I think there are a lot of lessons for KM implementation. Here are 4 obvious ones.

  • Don’t introduce Knowledge Management through technology push alone. The history of KM is littered with failed implementations driven by technology push, and ESN is only the latest in a long line. Identify the business purpose and the value to the business and to the user, identify the pilots, create the business pull

“There is certainly a place for enterprise social, but not as a standalone tool. That would be as useless as having a smartphone without email or other apps. Put social together with a solution that solves a business process problem, and the resulting tool may take off faster than you can say “viral.”

“Once a problem solving purpose is acknowledged, we have a path to true value creation. Tim Baker and Aubrey Warren in their book “Conversations at Work: Promoting a Culture “of Conversation in the Changing Workplace” identify conversations without questions being simply statements passing back and forth with no result. “Questions add the vital ingredients of reflection, investigation, and integration”; all of which are required to solve important business problems”. 

  • Move beyond the 20% of early adopters. To bring in the remaining 80%, you need to embed KM into the work process, and to bring in the 4 incentives I mention in this blog post, because once you are past the 20%, the rest won’t come until you lead them, cajole them, and ultimately require them to come. 



View Original Source (nickmilton.com) Here.

4 KM implementation lessons from Hoffman-LaRoche

Here are some useful lessons on KM implementation.

 
Taken from this article, here’s some lessons on KM implementation from the Hoffman-LaRoche experience.

I quote

“First, managers hoping to make a difference through better knowledge management should start by focusing on the right problem. Patricia Seemann chose a spot that was closely tied to the strategy of the business, and a driver of the firm’s future growth. She also focused on a process that was undeniably knowledge-intensive, ensuring that the impact of knowledge improvements would be great.

“This points to a second lesson: set definitive goals for what the effort will achieve. Preferably, as at Roche, these can be stated in terms of ultimate increases in profitability. 

“The third lesson to take away from Roche’s story is that knowledge management need not be technology- intensive, and should not be technology-driven. Tools like prototypes and knowledge maps can be surprisingly low-tech. They don’t require people to buy into major infrastructural overhauls up front and on faith—they simply get a job done, and win converts along the way.

“Finally, Roche’s success teaches a lesson about bringing together the right project team. A mix of twenty-five Roche people and a variety of outside consultants, Seemann’s was small enough to move fast, but big enough to bring a variety of perspectives to the table. Most importantly, every member of the team was drawn from the best and the brightest Roche had to offer. Too often, Seemann knew, internal projects are staffed with employees who have time on their hands. Unfortunately, they may be free for good reason—they are not the organization’smost valued contributors. Getting the best benefits a project on two levels: it gets the work done faster and better, and it makes a very visible statement about the project’s importance to top management. In Seemann’s words, “Do not divest knowledge management to your deadwood. Knowledge is something that is so dear to the company that only the best and brightest can actually bring it out.”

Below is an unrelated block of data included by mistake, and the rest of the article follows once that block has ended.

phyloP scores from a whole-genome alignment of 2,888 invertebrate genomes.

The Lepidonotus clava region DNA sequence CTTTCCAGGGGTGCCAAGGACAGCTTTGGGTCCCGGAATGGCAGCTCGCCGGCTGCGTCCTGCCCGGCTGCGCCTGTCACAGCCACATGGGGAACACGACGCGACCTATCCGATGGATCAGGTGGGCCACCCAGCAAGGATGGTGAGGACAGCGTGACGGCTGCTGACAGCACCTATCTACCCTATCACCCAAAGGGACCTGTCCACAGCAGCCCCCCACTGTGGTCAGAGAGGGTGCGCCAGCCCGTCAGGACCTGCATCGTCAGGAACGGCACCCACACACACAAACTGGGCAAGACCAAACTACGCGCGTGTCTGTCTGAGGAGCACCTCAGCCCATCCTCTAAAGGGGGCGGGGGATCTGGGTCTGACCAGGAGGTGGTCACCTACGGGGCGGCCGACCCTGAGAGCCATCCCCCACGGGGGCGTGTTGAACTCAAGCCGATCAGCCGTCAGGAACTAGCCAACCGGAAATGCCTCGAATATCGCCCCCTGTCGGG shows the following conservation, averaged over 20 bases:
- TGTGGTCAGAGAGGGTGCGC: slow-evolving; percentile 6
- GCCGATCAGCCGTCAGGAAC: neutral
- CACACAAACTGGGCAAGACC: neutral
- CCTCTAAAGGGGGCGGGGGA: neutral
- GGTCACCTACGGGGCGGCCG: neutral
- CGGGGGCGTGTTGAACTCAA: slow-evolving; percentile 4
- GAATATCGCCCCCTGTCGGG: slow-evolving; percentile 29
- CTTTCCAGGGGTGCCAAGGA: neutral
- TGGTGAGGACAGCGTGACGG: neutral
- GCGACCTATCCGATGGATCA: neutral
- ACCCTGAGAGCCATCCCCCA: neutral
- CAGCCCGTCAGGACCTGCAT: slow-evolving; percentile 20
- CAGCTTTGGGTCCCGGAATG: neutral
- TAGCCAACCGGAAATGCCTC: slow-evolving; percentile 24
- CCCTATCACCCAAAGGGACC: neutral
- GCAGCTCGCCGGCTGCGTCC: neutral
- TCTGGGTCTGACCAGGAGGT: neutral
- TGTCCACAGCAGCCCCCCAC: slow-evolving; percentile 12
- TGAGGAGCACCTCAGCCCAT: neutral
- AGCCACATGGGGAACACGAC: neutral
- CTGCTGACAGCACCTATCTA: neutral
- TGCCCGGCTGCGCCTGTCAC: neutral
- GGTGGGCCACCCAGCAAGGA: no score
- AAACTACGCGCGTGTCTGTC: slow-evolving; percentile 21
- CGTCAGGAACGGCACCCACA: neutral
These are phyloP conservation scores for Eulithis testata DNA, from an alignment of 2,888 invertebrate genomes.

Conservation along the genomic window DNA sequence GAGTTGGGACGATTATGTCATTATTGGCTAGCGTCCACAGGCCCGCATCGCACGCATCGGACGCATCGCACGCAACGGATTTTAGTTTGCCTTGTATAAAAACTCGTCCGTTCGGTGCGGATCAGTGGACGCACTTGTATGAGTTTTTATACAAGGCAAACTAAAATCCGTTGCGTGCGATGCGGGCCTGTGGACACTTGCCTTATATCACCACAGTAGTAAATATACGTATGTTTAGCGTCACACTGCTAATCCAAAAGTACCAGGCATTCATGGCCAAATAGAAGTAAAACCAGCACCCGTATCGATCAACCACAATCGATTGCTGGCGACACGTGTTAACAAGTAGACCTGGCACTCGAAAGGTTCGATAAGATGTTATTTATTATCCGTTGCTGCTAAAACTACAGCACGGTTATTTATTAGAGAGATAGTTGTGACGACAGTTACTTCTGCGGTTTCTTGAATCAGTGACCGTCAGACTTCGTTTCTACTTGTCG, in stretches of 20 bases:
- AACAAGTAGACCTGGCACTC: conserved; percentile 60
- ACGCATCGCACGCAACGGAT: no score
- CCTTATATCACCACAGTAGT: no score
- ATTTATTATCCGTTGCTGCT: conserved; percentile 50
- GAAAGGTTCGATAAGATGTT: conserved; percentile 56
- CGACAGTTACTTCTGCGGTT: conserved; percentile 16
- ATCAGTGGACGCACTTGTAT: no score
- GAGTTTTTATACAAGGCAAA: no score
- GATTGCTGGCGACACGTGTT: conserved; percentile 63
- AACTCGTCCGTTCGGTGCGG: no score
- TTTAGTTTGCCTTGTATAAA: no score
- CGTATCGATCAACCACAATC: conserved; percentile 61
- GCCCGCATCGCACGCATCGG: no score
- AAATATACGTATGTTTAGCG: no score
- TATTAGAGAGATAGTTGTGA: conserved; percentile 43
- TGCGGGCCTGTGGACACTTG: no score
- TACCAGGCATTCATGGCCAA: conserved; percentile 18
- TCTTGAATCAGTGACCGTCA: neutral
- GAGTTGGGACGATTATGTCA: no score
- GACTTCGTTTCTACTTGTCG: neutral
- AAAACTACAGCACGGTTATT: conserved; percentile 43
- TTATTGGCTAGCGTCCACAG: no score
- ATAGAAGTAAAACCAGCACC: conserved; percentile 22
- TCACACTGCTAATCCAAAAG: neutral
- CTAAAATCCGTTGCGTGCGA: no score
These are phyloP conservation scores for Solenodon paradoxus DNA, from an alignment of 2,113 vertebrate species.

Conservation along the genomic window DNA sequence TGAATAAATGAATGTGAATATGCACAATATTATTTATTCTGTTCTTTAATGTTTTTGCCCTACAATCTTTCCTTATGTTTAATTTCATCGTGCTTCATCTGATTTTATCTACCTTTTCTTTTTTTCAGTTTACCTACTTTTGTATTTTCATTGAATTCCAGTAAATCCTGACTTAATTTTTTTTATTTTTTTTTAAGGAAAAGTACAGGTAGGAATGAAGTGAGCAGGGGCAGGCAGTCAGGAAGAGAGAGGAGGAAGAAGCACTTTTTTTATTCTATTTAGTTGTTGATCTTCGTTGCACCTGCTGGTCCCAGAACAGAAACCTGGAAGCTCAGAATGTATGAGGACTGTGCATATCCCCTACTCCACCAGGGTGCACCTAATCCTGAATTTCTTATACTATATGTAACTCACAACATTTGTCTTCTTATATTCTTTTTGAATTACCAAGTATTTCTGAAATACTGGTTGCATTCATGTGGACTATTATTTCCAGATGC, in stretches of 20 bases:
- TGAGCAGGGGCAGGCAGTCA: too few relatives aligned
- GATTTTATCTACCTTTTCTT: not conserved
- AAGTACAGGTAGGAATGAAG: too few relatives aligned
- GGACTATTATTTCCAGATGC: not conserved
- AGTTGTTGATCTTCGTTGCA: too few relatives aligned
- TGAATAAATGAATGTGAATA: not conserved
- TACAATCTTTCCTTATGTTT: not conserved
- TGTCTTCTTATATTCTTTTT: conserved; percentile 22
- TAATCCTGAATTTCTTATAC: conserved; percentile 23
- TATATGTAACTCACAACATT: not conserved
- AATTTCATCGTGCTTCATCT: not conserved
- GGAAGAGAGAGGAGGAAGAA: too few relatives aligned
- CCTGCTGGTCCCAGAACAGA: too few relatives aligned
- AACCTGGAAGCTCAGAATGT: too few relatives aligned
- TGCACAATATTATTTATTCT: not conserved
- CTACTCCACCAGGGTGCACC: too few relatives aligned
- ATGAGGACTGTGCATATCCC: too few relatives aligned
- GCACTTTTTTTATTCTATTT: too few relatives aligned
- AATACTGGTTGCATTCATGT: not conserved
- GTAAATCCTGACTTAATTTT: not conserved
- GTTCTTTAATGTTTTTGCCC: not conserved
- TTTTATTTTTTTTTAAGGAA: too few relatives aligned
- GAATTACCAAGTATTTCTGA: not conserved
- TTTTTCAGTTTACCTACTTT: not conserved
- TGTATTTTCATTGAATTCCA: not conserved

Good advice! 

View Original Source (nickmilton.com) Here.

"KM is all about change" – up to a point, and then it isn’t

Knowledge Management is only a change management exercise, until a certain point is reached. After that, it is about not changing.

It is an accepted fact that introducing KM is all about change.

You are bringing in  new processes, new roles, new technologies and new governance, that will enable, drive and support new ways of working, new behaviours, and new attitudes to knowledge. You are asking people not only to change the way they work, but also they way they think, In particular you are asking them to start to treat knowledge as a collective asset, not a personal asset.
So your KM program has all the trappings of a change management program – a vision, champions, a communication strategy, publicity for the strong perfomers, and so on.
However if you are successful, you come to a point where KM is institutionalised in the organisational frameworks. That’s when you need to stop changing.
Once KM is institutionalised, it is easy to take your eye off the ball, and think that the job has been done. However it is all too easy for the organisation to change back, to lose sight of the value KM brings and to start to revert back to how it was. The role of the KM team, once the KM change has been made, is to embed that change so that there will be no reversion.
Now your KM program has all the trappings of an established discipline – a policy, accountabilities, governance, standards, metrics and reporting, sanctions against the people who refuse to do KM, and so on.